Just outside our gate and through the wood there's Nottinghamshire's best view  from which on a fine day you can see across to distant Crich Stand on the edge of Derbyshire's Peak District . And then you're led into a former sand quarry that is now a heath. We found exquisite flowering orchids. And together collected the seed of white campion and a short yellow hawkweed for sowing into our own wildflower meadows.

Gosh. 39 years married. Two lovely children. An amazing home and garden. And she's just as pretty.

I've won the golden ticket in life's lottery..



Sunday, 8 June 2014

... it's a jungle out there...

the unmown lawn
We are being encouraged by the Plantlife charity to set aside parts of our lawns as unmown areas - 'Say no to the mow'.

Aphid party busted by ladybird larvae in unmown lawn drama.
Traditionally scalped and weedkilled lawns provide little for wildlife - but a few weeks of growth and you'll find all kinds of interesting creepy crawlies in there. A bit like my untrimmed beard in many ways. You'll find you've created a pocket rainforest.

fritillaria seed pods
The area of the lawn we've set aside had been plug planted with cowslips and fritillaria for spring flowers. We need to leave the lawn unmown to allow the flowers to seed. After seed collecting, the lawn will be mown short again. I'm sure greenkeepers will blanch at this treatment of a lawn. Especially when they hear I intend to give this area a bit of a flogging after mowing so that flower seeds can get into contact with bare earth.
"Barbara! Come and read this. The man is an idiot. It's a crime against lawns!"

I guess you may be right. And those of you less entrenched in the ethical left-field will probably simply mow your lawn after its holiday, ready for the family French cricket competition.
But it's my conviction that the enemy of wildlife is monoculture - the growing of a single plant to the detriment of all others. A lawn that is weed and moss killed and excludes all other plants is as much a monoculture as an intensively grown field of leeks. I want biodiversity in my lawn. I love clover! I want other flowers to bloom. It's great for pollinators!

So, I'm pleased that this year's white clover and purple vetch are flowering and attracting bees and other insects. A better cameraman would have captured the long thin wasp that visited us. I'm pleased that the verdant growth is also providing food for aphids, which in turn will be fed on by birds and other insects.And drama too. Those ladybird larvae can certainly munch!

And I'm pleased to support Plantlife. Say no to the mow!




Wednesday, 28 May 2014

'like every English seaside family holiday you ever remembered....'

The rain has bucketed down at times these past two weeks. Like every English seaside family
holiday you ever remembered.

And this has rather slowed my development of the first of our garden beds. This bed is directly outside our bedroom. We expect to open the curtains in the spring to a beautiful, white magnolia denudata. Now I know that magnolias themselves aren't heap big fun for bees but beetles like 'em. And the white of the magnolia will be joined by lots of simple flowers that are 'perfect for pollinators' such as white astrantias, violas, cistus, bergenias and hydrangea Annabelle all interwoven with decorative grasses. There'll be hints of blues and creams within the planting too. We have been growing euonymous on for use as topiary subjects and have an 'Emerald Gaiety' that will bring out my inner Edward Scissorhands in this part. Hidden within and shaded from the sun will be a small pond to meet the needs of the local wildlife such as our local frog and toad population. I'm aiming on building mini-ponds into lots of our garden corners. Mr Happy here says it will all look a picture.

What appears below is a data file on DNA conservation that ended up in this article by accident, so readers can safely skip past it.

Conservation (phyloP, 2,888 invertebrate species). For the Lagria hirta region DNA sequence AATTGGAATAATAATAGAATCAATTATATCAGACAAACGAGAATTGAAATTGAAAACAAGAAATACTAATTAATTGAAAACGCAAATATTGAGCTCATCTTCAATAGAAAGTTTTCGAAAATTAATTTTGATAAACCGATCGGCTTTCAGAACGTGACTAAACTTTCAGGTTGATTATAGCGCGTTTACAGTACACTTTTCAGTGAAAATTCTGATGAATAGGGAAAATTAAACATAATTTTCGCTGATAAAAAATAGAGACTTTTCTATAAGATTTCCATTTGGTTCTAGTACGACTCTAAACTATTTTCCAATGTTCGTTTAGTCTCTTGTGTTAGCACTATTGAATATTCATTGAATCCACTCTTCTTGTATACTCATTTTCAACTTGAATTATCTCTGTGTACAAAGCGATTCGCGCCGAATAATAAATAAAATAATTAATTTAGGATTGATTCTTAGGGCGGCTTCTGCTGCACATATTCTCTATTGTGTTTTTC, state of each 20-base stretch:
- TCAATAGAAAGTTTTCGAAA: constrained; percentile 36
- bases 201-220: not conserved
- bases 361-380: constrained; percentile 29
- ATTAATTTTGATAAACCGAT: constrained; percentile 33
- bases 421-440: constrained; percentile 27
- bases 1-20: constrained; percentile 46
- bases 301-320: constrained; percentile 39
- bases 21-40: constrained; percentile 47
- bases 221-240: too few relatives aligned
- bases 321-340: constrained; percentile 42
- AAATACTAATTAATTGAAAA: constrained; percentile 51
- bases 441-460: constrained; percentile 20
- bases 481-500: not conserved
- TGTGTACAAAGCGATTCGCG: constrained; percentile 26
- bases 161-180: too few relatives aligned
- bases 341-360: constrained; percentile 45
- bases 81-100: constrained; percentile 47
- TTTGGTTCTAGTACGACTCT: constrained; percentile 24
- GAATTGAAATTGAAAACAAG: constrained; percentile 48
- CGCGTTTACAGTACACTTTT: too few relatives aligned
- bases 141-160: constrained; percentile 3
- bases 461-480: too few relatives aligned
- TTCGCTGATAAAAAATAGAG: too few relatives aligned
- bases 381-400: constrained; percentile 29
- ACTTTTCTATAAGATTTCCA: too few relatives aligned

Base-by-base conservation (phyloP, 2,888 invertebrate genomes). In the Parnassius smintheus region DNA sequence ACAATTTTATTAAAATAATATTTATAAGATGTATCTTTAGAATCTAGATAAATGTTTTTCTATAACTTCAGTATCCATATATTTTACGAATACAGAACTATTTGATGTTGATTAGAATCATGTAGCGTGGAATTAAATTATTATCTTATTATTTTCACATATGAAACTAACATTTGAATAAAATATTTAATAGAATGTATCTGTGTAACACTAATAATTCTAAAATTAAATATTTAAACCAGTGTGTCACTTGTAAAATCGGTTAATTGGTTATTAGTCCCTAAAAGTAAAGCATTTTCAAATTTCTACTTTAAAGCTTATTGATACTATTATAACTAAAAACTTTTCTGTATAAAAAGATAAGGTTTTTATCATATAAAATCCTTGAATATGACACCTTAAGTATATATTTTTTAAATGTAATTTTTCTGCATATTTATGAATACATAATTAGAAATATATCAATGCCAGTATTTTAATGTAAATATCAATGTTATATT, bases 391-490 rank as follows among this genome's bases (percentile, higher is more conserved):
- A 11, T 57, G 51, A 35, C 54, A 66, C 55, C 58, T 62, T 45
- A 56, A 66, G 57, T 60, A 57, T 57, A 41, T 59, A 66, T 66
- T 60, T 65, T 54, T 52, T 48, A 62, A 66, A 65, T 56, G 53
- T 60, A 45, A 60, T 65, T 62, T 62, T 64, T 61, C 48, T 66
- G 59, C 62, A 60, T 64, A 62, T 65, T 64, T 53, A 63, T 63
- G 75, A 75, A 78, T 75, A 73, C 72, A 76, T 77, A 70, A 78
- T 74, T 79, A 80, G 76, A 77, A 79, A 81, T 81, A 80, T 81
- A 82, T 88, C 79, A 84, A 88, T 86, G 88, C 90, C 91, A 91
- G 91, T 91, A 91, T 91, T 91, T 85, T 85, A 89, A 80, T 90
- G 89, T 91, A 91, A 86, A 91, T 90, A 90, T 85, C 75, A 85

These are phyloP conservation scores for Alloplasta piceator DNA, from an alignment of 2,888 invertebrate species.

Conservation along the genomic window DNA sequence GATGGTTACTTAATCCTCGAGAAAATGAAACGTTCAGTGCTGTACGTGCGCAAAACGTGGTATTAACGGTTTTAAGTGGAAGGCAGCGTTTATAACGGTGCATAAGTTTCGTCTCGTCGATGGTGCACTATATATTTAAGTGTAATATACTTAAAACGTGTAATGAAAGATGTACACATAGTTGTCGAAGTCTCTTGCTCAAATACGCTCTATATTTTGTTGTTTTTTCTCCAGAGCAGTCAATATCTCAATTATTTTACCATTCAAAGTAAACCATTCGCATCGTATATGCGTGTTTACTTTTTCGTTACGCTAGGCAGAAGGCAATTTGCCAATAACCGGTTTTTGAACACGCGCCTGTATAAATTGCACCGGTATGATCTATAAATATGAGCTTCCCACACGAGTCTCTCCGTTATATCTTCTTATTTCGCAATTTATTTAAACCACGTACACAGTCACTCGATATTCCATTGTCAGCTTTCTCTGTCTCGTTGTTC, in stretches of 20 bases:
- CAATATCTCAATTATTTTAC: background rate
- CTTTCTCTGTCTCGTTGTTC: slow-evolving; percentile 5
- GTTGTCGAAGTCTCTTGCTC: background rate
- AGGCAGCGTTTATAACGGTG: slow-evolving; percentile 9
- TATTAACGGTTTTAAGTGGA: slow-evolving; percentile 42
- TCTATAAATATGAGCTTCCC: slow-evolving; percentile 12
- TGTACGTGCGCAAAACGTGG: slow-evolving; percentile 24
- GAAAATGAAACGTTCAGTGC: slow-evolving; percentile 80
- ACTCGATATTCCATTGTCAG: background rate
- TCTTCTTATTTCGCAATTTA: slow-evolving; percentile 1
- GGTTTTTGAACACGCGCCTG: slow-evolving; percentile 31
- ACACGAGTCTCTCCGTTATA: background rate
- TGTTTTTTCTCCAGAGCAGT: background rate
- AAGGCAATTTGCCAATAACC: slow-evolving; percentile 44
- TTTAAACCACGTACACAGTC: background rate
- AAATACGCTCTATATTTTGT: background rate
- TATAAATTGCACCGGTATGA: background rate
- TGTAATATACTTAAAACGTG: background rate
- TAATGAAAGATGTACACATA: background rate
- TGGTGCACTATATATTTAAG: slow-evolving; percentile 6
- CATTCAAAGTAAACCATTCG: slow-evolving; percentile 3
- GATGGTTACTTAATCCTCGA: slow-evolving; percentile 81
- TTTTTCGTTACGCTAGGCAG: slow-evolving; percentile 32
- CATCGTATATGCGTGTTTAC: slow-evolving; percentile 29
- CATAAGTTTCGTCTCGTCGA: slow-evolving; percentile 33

' free rubble with every delivery of soil...'
But until then, there's a mountain of soggy sopsoil laced with couch grass and rubble to sort and to move.

But let's be positive here people and say that stage one is finished.

The bed has been dug over to a spades' depth. Bricks, stones, glass, bottles, metal and wood have been removed. Heavy soil has been turned and broken.

Stage 2 - barrow soil across to raise level. This where we've got to. I'm sitting inside typing while outside curtains of rain occasionally open to show a drenched lawn. I really want to get this work finished today but it's not looking promising.

Stage 3 - rotavate the bed. Despite digging the ground over, beneath the recently added topsoil the ground remains in chunks that need to be disciplined. Roger has been fine-tuning Tony's rotavator. My string like arms look forward to having their joints dislocated as I rotavate across the contours of the new bed like a city boy on a bucking bronco.

Then stage 4 - lets get planting...

We have a few plants in pots that can be planted when my shoulder joints have been relocated. Other plants will have to wait until they become dormant before being moved.

Stage 5 - another barrowthon as I mulch the planted area to create a perfect hens' playground...

Friday, 23 May 2014

what a show .....

Nature puts on a great show at this time of year.

wood pigeon egg 'cached' by carrion crow
A lovely little pair of pied wagtails has adopted Cordwood and we think they're nesting with us. Big commotion in the sky above our house at lunchtime as a pied wagtail chased a female sparrowhawk that was gripping something small in its talons and heading for the Scots pines. Perhaps one less pied wagtail...

Counted 14 wood pigeons feasting on the clover in our lush lawn this morning. Big, cumbersome birds, but beautiful none the less. And performing a useful function. When I can only see their heads above the grass as they feed